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    Re: [RC] Heartbelt vs. hand-held - Jim Holland

    I played around with this for quite a while.  I have difficulty hearing
    a horse's heartbeat thru a Stethoscope, especially if there is a lot of
    activity going on around us, plus all the washing, moving around, etc.,
    so I really needed a better way.  
    Really liked the "handle" electronic monitor, but didn't like the fact
    that it required a full time pair of hands to use it...basically an
    electronic stethoscope. Somebody had to quit crewing and check
    periodically to see if pulse criteria had been reached. Also, in some
    cases, had to use gel for it to give me a good reading, plus each time
    you checked, had to wait 8-10 seconds to get a pulse all over again. OK
    for vet check pulse takers, but wanted something better for crewing.
    Another problem is that if the horse is moving around a lot, it's
    difficult to get a good pulse reading with a handheld or a stethoscope.
    At the AERC Convention in 2000, spent some time talking with Steve
    Elliott about exactly what I wanted.  The heartbelts (at least the ones
    I've seen) have a little styrofoam "post" attached for you to strap a
    wristwatch style monitor on which will receive from the transmitter in
    the belt. Actually, the first belt I bought didn't have a
    transmitter...I made one using the belt and velcro, scavenging a
    handheld. Much better, but I wanted a watch integrated into the belt.
    After some discussion, Steve and I "built" what I wanted...bought a belt
    with a transmitter and a watch, tore off the "post" and attached the
    watch directly to the belt with velcro, making it smaller and more
    compact, with less chance of losing the watch. The belt is elastic and
    has velcro to adjust to the size of the horse's girth, and a quick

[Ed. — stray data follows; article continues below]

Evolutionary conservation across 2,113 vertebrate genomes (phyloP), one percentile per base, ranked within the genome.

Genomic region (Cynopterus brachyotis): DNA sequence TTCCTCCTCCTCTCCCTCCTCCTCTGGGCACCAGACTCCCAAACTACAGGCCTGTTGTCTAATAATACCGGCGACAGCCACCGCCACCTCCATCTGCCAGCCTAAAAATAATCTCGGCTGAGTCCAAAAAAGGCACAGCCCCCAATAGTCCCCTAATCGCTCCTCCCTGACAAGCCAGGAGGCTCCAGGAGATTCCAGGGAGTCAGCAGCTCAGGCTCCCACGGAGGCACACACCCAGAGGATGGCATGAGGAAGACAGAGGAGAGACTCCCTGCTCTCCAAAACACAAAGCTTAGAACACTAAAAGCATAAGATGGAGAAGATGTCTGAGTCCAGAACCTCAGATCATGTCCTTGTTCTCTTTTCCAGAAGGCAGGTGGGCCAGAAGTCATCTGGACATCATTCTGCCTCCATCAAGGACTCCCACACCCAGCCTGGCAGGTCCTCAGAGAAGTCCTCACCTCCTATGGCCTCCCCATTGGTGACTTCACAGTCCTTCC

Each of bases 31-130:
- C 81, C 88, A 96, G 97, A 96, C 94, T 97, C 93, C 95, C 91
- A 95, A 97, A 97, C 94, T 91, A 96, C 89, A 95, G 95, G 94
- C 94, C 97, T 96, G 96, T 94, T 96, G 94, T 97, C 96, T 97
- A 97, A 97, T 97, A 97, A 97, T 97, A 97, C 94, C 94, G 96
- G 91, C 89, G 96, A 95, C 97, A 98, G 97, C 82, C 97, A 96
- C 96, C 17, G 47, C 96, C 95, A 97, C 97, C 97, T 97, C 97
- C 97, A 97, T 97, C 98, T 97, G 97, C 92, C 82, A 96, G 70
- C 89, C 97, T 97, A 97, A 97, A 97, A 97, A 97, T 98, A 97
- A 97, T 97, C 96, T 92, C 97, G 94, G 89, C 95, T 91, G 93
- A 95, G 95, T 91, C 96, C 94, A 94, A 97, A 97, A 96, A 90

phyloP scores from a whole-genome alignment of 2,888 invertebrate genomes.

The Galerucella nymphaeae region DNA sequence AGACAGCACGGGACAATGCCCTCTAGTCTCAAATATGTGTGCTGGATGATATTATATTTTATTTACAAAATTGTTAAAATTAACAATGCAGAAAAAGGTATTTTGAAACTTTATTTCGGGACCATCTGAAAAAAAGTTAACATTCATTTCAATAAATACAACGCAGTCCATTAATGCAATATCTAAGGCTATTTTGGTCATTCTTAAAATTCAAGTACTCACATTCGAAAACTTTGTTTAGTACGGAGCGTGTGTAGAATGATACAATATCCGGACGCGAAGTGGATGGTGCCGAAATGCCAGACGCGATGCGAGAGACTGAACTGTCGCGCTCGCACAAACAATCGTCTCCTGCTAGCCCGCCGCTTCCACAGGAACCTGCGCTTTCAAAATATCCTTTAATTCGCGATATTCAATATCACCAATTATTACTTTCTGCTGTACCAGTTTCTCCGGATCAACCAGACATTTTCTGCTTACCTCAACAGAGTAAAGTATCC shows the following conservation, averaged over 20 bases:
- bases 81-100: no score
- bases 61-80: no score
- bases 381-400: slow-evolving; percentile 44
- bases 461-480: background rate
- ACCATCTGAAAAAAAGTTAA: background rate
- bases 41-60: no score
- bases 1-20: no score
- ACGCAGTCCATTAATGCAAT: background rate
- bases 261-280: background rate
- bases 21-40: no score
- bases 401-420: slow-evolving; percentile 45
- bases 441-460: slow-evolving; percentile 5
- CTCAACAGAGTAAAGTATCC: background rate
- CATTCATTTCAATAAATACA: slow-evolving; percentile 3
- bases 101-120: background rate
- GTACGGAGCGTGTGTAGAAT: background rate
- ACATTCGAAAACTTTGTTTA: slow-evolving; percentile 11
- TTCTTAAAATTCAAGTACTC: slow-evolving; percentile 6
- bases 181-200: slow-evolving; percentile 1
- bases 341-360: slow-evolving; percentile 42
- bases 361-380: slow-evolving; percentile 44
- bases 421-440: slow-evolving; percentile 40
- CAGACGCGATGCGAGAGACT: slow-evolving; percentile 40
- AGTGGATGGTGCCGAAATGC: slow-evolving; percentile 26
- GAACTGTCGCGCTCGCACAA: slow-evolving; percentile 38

relase twistlock. The watch has an alarm that will "beep" when the pulse
    critera you set is reached. 
    NOW I when I arrive at the vet check, one of us drops the tack, the
    other slaps on the belt, pushes the button, and we sling water.  Never
    look at it.  When I hear the beep, drop everything and head for the
    pulse taker. Takes 8 seconds to give me the first reading, then it's
    dynamic after that. Never use gel as long as the horse is wet....and he
    will be if you're washing, anyway.
    One other good thing about the belt. It tells you "how" the horse's
    pulse is behaving. I'm expecting a steady drop from the first reading to
    criteria, and by experience, I know how long that takes for
    Sunny...what's "normal" for him.  If he "hangs" somewhere for a minute
    or so, or is "bouncing", it's immediately obvious, and that's "warning
    bells" to ease up. 
    Joan loves the thing...and uses it to help lots of other crews when I'm
    out on a loop. My ride buddy Flinn has one....wouldn't be without
    it...and after Biltmore, betcha my other ride buddy Penny Sharpe has one
    by next year! :)
    You might check with Steve Elliott or Roger Rittenhouse if you're
    interested. Might make them like mine now.
    Couple of things:
    I ALWAYS pull tack....therfore hooking up the belt is easy. If you
    choose NOT to pull tack, it's more difficult to use the belt....and a
    handheld as well, of course.
    I sometimes use mine to hold my rump rug on when needed. Also, at some
    of the big rides in the SE, we may end up crewing some distance form P
    and R. If it's hot and humid (which is most of the time in the SE) the
    horse may gain a beat or two in the walk to P and R. If there's a line,
    it's a good idea to recheck before entering to avoid a "go-around".
    Heartbelt makes this easy. If you do this, out of courtesy to the pulse
    taker, you should flip the watch over so the pulse taker can't see it,
    or just take it off and hang it around your neck as you enter P and R.
    Jim, Sun of Dimanche, and Mahada Magic
    > "C. Eyler" wrote:
    > What are the pro's and con's of using a heartbelt versus a hand-held
    > wand HRM for monitoring while at vet checks?  Is it as simple as:  if
    > you have crew, get the wand, but if you're on your own, get the belt?
    > Or, are there other issues to consider?
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    [RC] Heartbelt vs. hand-held, C. Eyler